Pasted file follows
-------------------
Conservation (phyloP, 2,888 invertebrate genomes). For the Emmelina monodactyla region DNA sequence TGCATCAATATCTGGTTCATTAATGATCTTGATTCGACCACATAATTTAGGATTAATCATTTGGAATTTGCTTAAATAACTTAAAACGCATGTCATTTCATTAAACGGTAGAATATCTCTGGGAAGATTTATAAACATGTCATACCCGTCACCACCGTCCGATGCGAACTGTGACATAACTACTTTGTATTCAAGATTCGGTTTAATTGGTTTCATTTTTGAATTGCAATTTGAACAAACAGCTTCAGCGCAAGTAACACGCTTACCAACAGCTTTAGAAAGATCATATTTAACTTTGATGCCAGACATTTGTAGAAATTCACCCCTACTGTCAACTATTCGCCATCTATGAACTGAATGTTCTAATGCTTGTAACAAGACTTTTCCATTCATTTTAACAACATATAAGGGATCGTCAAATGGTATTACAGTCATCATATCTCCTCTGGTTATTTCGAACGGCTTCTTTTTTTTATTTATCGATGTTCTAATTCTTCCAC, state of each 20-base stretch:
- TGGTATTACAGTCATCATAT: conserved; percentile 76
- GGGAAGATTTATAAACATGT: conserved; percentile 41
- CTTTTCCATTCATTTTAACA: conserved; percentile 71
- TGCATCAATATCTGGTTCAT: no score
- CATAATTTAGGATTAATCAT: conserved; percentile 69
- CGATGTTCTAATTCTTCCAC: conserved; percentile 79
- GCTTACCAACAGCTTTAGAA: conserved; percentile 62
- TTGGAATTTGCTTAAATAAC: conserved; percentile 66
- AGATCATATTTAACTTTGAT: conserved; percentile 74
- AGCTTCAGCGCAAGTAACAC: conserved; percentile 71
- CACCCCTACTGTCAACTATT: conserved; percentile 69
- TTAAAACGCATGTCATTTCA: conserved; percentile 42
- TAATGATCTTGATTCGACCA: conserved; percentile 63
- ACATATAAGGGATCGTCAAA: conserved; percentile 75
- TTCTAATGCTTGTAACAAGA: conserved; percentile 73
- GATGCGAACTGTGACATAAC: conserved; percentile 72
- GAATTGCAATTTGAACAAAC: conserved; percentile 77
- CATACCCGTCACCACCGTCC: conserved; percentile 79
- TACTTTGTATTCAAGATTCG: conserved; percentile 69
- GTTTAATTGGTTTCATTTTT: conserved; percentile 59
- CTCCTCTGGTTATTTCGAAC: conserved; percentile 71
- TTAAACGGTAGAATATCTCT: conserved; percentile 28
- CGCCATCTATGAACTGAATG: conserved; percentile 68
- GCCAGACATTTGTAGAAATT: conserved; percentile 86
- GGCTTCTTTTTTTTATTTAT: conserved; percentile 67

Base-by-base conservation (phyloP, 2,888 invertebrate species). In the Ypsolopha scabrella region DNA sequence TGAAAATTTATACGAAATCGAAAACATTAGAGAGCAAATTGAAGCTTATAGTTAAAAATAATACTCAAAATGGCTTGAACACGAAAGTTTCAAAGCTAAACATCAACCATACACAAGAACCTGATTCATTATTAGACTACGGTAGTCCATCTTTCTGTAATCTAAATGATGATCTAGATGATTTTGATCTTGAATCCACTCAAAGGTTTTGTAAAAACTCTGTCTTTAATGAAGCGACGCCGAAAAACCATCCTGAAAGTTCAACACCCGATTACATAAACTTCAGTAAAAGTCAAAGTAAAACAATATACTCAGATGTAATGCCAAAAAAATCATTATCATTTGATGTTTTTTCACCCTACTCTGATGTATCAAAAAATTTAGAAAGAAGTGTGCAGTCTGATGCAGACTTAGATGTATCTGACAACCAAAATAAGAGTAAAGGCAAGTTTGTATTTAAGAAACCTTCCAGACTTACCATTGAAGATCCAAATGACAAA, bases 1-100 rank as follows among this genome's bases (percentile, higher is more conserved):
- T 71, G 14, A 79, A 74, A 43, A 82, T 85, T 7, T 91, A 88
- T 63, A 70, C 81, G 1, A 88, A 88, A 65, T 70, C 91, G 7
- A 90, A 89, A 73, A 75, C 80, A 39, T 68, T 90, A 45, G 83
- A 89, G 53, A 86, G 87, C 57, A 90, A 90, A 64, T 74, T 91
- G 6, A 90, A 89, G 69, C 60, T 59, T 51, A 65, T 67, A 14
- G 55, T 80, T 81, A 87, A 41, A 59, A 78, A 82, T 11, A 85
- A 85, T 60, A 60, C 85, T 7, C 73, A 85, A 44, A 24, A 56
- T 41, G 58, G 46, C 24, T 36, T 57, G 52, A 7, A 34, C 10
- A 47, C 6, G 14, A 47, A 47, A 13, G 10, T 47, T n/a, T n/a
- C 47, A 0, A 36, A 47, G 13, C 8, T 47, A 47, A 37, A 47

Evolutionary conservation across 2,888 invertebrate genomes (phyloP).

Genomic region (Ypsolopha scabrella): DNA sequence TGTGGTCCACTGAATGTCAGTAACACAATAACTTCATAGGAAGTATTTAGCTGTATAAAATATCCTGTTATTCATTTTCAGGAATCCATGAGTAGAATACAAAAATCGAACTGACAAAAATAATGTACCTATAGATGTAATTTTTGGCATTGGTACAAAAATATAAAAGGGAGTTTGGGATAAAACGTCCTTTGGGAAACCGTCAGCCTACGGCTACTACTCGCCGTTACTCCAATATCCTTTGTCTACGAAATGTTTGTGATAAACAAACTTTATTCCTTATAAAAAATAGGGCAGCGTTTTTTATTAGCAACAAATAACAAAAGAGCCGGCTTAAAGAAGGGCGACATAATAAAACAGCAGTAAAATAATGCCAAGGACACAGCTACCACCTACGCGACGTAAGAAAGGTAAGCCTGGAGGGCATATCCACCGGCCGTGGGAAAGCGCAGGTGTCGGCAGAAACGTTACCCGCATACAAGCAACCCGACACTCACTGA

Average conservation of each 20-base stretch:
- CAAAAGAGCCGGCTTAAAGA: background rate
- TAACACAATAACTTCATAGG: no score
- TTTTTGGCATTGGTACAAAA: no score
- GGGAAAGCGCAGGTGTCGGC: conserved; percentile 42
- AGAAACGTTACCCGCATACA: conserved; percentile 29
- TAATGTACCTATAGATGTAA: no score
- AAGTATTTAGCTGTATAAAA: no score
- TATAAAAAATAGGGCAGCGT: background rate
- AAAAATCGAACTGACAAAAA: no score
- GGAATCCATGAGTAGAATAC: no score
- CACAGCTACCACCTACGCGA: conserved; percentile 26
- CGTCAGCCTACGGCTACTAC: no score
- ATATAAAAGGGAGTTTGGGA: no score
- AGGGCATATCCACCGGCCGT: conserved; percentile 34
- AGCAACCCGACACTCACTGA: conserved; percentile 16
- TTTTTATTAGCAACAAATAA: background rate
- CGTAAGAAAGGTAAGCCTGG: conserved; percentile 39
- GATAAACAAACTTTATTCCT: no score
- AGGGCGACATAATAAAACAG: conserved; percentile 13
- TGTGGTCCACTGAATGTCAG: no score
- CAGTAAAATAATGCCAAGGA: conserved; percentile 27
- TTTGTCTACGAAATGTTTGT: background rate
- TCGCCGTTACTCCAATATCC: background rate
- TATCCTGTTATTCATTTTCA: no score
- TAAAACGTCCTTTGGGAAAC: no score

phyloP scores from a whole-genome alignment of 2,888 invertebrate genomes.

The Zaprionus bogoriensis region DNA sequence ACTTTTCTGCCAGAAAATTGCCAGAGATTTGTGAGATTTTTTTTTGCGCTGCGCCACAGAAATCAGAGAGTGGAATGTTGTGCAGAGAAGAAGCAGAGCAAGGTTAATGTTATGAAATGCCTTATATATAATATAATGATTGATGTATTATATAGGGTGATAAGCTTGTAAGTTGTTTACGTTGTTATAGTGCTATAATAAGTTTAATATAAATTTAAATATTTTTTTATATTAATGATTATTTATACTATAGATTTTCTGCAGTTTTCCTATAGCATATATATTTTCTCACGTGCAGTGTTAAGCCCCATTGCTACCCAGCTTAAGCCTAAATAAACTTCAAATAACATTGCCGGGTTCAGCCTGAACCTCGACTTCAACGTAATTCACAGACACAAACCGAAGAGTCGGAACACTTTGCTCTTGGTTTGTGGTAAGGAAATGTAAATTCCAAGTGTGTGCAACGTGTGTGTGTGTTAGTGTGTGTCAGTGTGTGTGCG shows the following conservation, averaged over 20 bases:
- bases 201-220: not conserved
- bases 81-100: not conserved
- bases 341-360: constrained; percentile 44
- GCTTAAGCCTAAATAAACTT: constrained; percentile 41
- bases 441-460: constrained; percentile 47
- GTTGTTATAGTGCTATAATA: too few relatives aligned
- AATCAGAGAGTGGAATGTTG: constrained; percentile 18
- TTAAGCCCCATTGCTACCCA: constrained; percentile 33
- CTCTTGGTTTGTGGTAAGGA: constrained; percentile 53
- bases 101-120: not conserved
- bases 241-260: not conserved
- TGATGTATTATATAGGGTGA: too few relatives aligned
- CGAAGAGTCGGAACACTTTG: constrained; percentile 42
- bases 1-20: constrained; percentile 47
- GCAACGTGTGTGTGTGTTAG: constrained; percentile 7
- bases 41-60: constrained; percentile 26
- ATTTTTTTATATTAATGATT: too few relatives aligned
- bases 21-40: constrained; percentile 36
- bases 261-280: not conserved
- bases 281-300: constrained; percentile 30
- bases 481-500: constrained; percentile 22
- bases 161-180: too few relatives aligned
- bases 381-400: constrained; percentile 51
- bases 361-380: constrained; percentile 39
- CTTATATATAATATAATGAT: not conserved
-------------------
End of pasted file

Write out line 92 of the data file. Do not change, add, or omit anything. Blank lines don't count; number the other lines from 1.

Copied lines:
- CTTATATATAATATAATGAT: not conserved